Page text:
Is he an intellectual? Cause you know there is an opinion that a dancer doesn’t have to be smart?
When I found out about all the places he has seen and the things he has done, I was just like: “Wow!” I mean he is amazing. He is one of the smartest people I’ve known. And the beauty of his body, his movements — it is unbelievable.
Joseph Brodsky once told Solomon Volkov that Baryshnikov’s ballet was pure body metaphysics. This is also what your exhibition is called. Do you agree with the poet?
I didn’t know a lot about dance and movement until Shelley introduced me to it. Since becoming aware of dance, having a relationship with a dancer and shooting many dancers, I have become enthralled with movement and dance. I’m just blown away by how horrible I am, how bad my body is. I’m very good friends with a lot of dancers now. I also work with a dance company called Pilobolus, we did this thing called VOTE together. And about body metaphysics, I just think that the human body is so amazing, what it can do is just blowing me away. If I could go back, I would be a dancer.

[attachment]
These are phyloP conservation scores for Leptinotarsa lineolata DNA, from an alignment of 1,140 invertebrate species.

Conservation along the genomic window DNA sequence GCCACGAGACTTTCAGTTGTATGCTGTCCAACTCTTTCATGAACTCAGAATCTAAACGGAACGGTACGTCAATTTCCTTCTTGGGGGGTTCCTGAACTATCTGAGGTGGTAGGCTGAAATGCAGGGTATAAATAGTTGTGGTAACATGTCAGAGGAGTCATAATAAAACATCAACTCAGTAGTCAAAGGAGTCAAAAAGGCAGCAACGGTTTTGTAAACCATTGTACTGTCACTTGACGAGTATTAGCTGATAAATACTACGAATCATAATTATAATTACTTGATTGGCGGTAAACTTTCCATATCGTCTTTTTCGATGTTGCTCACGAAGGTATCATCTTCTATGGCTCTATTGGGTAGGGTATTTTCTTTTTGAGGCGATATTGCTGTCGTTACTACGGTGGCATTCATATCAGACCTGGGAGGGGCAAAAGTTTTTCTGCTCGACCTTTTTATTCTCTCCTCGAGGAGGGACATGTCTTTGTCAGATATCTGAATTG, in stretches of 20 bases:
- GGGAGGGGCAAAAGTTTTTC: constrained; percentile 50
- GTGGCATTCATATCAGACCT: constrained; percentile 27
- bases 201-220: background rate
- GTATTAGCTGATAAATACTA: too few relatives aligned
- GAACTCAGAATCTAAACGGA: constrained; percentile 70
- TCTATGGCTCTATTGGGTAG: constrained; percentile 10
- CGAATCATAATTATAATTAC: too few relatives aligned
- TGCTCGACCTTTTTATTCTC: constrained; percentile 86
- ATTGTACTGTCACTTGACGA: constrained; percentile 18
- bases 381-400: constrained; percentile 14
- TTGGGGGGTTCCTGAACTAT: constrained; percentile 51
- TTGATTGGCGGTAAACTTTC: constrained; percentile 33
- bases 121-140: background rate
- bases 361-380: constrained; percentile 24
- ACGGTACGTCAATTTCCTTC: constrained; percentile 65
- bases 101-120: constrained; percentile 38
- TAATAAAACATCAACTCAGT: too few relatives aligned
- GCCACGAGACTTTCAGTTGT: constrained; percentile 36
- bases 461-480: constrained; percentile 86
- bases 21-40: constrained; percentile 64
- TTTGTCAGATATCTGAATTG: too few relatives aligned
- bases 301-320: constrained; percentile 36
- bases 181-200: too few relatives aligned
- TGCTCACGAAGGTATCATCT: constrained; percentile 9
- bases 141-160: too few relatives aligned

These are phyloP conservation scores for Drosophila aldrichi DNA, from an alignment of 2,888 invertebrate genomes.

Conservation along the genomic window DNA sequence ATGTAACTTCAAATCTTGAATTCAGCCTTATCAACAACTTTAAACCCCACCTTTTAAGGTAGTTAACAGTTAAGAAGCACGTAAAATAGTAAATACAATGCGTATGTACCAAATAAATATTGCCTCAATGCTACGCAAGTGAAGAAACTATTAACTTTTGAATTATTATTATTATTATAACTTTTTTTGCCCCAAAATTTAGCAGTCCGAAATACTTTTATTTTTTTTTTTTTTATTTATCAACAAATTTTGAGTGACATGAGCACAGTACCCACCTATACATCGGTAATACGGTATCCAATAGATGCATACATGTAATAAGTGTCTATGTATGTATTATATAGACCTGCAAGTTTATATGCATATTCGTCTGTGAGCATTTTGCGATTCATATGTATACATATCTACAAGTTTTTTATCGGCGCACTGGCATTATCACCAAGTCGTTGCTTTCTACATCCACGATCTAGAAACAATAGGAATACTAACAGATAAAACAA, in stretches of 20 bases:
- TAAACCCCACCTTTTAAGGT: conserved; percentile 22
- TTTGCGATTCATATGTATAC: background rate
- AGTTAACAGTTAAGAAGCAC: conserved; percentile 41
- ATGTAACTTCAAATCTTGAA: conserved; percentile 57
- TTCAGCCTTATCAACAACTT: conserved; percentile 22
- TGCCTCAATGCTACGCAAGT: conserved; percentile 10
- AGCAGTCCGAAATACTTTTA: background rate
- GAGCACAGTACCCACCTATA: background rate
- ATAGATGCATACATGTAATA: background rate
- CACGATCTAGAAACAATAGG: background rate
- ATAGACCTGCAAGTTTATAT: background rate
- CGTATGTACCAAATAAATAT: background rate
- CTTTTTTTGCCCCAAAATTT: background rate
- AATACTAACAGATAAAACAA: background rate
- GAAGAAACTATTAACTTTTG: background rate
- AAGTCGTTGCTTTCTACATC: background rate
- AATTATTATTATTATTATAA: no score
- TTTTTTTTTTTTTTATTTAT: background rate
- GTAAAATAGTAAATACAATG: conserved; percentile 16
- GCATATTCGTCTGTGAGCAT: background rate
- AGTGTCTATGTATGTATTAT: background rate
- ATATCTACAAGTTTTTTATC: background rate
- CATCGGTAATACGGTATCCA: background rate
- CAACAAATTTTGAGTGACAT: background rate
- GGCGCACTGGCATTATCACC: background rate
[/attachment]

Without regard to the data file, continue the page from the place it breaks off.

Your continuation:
Is it easy to convey dance through photography? I mean the magic of dance, how is it possible to show it in a static image?
It depends, but it is not simple. When you are just shooting on stage or from the audience and don’t put yourself into the situation, I think it’s just documenting. And I think that the work that I’ve done with Pilobolus or with Baryshnikov is kind of my story with them. Because I’ve never just shot them from the audience. I’ve always been in their faces. And these pictures of Baryshnikov are not dance. It is him as an actor doing these different situations.
You have worked with Baryshnikov five times. Were they different? How has he changed?
It’s been over 20 years. He’s changed and I’ve changed a lot. I can not say that our relationship has grown cause we don’t see each other often. And all the time I was shooting him it wasn’t a dance, those were just little movements. I was lucky to capture it, but it’s not anything about dance.
I mean that, as I see it, Baryshnikov is not afraid of getting older. It looks like he loves his wrinkles and his body. In Russia, we do have a cult of youngness and it seems that people are afraid and ashamed of older age.
Oh I hate it. I’m gonna kill myself after the interview.